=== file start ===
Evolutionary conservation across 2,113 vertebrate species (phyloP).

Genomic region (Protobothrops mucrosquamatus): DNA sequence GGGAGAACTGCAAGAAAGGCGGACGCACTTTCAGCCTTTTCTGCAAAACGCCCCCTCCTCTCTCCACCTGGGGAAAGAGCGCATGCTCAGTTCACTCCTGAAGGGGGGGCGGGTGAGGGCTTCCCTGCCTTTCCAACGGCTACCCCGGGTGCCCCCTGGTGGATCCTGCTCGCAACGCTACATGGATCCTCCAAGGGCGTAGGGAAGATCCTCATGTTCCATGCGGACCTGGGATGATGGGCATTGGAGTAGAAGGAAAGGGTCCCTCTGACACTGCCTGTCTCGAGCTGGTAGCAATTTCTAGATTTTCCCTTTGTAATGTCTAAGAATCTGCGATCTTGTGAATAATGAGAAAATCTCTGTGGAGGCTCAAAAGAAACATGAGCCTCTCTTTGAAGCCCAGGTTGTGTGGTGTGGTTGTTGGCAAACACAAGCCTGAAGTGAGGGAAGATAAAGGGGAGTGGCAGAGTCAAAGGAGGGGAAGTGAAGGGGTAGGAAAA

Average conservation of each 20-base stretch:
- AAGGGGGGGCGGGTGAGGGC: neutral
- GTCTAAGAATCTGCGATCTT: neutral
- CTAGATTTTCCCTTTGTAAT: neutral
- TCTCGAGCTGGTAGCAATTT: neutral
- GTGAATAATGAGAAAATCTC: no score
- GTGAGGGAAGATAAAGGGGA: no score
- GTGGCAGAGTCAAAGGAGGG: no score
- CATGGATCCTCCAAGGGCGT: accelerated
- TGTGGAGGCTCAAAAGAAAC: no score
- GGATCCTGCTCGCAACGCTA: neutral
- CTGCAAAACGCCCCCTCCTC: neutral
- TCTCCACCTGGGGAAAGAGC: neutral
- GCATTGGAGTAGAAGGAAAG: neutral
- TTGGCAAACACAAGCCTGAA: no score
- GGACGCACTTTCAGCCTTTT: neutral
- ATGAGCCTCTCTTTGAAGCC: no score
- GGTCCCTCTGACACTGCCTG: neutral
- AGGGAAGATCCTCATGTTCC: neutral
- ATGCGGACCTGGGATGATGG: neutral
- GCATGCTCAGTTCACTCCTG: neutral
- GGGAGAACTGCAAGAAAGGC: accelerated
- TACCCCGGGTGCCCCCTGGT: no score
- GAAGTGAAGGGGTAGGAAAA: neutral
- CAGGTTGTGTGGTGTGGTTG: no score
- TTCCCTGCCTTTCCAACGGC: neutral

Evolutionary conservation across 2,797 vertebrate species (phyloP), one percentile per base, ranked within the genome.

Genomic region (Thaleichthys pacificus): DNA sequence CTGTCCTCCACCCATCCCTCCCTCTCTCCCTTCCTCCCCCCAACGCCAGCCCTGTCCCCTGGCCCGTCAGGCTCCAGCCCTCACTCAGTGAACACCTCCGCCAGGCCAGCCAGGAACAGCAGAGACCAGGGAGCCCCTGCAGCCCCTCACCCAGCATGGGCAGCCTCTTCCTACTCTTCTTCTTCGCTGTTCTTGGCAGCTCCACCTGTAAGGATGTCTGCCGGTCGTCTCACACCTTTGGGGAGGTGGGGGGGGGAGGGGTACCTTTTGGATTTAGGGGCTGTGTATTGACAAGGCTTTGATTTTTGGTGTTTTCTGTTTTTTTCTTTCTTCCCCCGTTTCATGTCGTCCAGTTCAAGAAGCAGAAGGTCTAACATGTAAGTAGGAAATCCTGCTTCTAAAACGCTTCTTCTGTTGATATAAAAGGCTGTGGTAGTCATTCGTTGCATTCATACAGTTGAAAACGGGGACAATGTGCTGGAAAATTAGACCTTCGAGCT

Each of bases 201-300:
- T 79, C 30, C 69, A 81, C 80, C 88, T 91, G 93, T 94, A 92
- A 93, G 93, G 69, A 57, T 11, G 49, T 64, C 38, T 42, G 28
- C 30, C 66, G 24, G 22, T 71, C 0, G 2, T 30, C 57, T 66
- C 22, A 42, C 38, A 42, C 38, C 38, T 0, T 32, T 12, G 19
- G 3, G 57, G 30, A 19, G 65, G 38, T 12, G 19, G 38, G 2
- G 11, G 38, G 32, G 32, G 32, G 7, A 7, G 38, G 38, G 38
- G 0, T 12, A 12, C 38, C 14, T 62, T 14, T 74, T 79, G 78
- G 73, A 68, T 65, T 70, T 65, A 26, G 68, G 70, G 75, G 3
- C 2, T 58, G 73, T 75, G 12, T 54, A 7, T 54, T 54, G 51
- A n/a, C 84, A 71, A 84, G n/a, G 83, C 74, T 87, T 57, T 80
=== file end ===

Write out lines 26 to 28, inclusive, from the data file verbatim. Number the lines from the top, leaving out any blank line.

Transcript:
- GAAGTGAAGGGGTAGGAAAA: neutral
- CAGGTTGTGTGGTGTGGTTG: no score
- TTCCCTGCCTTTCCAACGGC: neutral